After resuming a Wait() thread, wait() no longer functions properly


After resuming a Wait() thread, wait() no longer functions properly.


delay(4, function()
	coroutine.resume(thread, true);

while true do
	thread = coroutine.running();
	local nt = tick();
	if true then
		local r = wait(1);
		if r == true then
			print("Resume A");
			print("Skip A", r);
	local r2 = wait(2);
	if r2 == true then
		print("Resume B");
		print("Skip B", r2, tick()-nt);


Skip A 1.0116717000019
Skip B 2.0001374999993 3.0119519233704

Resume A
Skip B 1.0012400000014 1.0012452602386

Skip A 1.0142976999996
Skip B 2.0144725999999 2.0143115520477

Skip A 2.018734199999
Skip B 1.0188027000004 1.0188076496124
  1. First cycle is fine, A yielded for 1 second, B yielded for 2, total of 3 seconds.
  2. Second cycle, A’s yield was resumed, B then yields for only 1 second when it should had yielded for 2.
  3. Third cycle, A yields for 1 second, but B says it yielded for 2 seconds but the time only lapsed for 2 seconds shown by the tick() check.
  4. Fourth cycle, even more bizarre.

Note: I’ve replace wait() with a BindableEvent and it is working like it should.




You are resuming a thread which is being handled by the Roblox scheduler. The initial call to wait will queue up a resume task to that thread which will be dispatched after the specified number of seconds pass. In your case, the resume task queued by the second call to A is resuming the second call to B, and from there you have this knock-on effect.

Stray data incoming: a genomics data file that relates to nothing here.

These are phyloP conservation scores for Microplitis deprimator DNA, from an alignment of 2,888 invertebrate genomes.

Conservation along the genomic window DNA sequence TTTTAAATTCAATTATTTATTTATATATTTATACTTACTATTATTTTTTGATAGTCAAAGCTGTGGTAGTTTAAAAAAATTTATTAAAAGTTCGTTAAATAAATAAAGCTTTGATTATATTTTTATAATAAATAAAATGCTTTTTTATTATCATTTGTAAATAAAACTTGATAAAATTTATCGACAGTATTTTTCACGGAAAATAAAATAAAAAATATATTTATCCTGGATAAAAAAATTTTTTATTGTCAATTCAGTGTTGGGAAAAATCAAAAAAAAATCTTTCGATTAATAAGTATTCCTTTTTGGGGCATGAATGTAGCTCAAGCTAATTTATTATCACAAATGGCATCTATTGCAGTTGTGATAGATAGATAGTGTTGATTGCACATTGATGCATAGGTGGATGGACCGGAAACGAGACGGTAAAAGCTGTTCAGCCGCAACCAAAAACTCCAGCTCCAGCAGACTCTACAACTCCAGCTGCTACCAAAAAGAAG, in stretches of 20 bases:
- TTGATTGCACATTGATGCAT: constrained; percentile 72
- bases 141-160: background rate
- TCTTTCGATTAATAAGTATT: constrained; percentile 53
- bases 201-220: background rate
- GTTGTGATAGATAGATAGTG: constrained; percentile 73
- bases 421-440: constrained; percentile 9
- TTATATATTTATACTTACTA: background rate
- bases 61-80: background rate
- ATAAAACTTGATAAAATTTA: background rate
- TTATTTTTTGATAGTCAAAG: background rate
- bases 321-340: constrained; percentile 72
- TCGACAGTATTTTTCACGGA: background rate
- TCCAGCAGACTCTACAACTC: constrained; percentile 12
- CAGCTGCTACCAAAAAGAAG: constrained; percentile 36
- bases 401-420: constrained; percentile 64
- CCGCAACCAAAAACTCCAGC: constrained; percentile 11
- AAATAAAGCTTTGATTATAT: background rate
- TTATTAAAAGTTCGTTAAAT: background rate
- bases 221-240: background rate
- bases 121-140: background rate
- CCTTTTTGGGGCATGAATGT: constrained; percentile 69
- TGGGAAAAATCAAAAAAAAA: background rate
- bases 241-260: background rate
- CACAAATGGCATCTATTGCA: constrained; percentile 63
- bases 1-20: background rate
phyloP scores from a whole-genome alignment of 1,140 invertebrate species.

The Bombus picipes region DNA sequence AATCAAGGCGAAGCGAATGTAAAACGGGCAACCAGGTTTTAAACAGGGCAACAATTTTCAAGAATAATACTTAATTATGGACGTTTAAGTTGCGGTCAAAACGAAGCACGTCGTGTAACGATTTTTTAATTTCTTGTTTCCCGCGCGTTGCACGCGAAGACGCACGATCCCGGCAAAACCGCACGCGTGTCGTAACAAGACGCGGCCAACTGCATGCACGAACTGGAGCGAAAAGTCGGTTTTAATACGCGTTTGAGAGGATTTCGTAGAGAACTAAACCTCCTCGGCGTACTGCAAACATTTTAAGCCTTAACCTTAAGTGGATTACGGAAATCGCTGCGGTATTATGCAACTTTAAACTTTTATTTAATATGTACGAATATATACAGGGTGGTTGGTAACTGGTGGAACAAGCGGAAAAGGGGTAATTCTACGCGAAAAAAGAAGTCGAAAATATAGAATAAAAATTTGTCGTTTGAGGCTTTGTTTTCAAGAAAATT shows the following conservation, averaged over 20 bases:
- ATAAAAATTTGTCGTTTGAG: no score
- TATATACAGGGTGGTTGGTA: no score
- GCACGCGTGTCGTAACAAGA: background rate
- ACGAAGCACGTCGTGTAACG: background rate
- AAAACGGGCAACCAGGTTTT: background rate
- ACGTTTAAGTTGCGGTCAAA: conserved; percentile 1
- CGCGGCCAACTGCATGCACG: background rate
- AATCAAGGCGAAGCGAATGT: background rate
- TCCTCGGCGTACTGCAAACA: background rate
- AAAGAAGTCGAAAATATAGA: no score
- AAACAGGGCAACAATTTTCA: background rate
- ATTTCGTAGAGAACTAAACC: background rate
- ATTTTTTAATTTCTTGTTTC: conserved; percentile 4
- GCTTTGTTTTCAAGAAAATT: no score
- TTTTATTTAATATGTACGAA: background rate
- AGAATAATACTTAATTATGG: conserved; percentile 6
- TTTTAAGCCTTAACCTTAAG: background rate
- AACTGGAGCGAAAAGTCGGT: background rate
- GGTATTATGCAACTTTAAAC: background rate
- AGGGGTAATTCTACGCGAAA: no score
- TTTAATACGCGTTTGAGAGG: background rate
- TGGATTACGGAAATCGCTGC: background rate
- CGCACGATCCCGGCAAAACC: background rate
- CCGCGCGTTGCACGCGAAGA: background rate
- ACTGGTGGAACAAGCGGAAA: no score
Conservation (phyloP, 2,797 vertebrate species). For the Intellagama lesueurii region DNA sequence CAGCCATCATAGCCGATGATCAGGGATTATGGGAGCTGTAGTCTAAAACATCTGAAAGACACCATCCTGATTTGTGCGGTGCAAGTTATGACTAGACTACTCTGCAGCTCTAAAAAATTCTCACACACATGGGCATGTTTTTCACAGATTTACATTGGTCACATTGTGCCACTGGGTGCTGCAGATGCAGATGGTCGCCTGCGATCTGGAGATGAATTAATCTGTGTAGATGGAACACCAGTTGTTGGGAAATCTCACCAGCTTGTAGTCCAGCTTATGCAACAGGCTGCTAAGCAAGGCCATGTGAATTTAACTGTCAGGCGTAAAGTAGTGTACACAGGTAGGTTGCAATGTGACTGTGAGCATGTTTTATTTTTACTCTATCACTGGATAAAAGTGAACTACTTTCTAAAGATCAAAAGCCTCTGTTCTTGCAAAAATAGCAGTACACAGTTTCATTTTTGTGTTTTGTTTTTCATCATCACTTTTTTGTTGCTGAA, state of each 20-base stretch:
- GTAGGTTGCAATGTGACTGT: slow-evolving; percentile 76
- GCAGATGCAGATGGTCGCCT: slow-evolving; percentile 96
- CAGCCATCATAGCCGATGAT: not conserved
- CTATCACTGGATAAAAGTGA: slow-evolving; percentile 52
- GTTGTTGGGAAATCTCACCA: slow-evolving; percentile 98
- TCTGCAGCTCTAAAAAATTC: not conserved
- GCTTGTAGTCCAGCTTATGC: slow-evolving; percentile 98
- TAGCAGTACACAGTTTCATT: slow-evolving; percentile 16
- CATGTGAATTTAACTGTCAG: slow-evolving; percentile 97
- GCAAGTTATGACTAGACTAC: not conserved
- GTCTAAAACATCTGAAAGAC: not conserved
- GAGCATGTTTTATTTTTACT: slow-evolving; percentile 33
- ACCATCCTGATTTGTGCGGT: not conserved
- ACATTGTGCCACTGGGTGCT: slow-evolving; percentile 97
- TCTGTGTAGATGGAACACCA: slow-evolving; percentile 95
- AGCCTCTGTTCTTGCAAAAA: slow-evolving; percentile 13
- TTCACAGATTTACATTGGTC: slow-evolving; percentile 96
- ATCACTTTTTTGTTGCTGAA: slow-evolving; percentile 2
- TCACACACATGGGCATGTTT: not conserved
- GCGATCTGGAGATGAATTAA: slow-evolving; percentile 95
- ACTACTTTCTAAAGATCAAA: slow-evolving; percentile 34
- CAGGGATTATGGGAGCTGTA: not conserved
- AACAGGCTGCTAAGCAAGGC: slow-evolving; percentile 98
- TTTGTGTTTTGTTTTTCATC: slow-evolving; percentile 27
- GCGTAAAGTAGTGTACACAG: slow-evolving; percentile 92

The following code is a corresponding Lua implementation of the wait function.

function wait(duration)
	local thread = coroutine.running()
	delay(duration, function (...)
		coroutine.resume(thread, ...)
	return coroutine.yield()

Roblox’s scheduler uses the same mechanism to yield threads as coroutines do, which is why you’re able to yield and resume them at your leisure.

The simple answer is that you should only resume threads that you’ve yielded. If you want some other behavior, then you can always implement that yourself.


Interesting, I’ve also rewrote a wait() of my own and I had a check inside the delay in order to cancel the resume if the yield has already been resumed externally.

function wait(duration)
	local thread = coroutine.running()
	local yielded = false
	delay(duration, function (...)
		if yielded then return end;
		coroutine.resume(thread, ...)
	local returns = coroutine.yield()
	yielded = true
	return returns

I think that’s what causing the wait() to resume earlier than expected. Why doesn’t Roblox has a check for the delay?


Roblox’s engine is not written in Lua. The example code I gave simulates the behavior of wait but it is not a 1:1 translation of the actual implementation. When yielding a Lua thread from C you call the lua_yield method on the current lua_state. While the Lua, which was executing, yields, the engine continues to run other tasks (it does not yield).

What this means is that the example you gave is a lot more complex to implement than it seems. It would require an additional data structure which tracks why a thread was yielded. This creates overhead and then the question becomes whether or not making yields/resumes slightly slower is worth it to implement the behavior you’re describing.


Ah I see, thank you for the clarification.

I hope you don’t mind if I ask it here, but has this issue been resolved?


Roblox has their own thread scheduler so it may be more complex than just the Lua C api calls. Perhaps wait and coroutine treat it differently.


Unfortunately not yet. I came up with a solution to the problem but it’s not performant enough. The intention is to see if there’s a better solution. Until such a time, I’d recommend using bindables.

I went into more detail about this on another thread ModuleScripts that yield with coroutine.yield() will break parent thread

You are correct, there is a different mechanism responsible for resuming threads in Roblox’s scheduler. Eventually, it goes through the same method as coroutine.resume but not before doing some extra operations.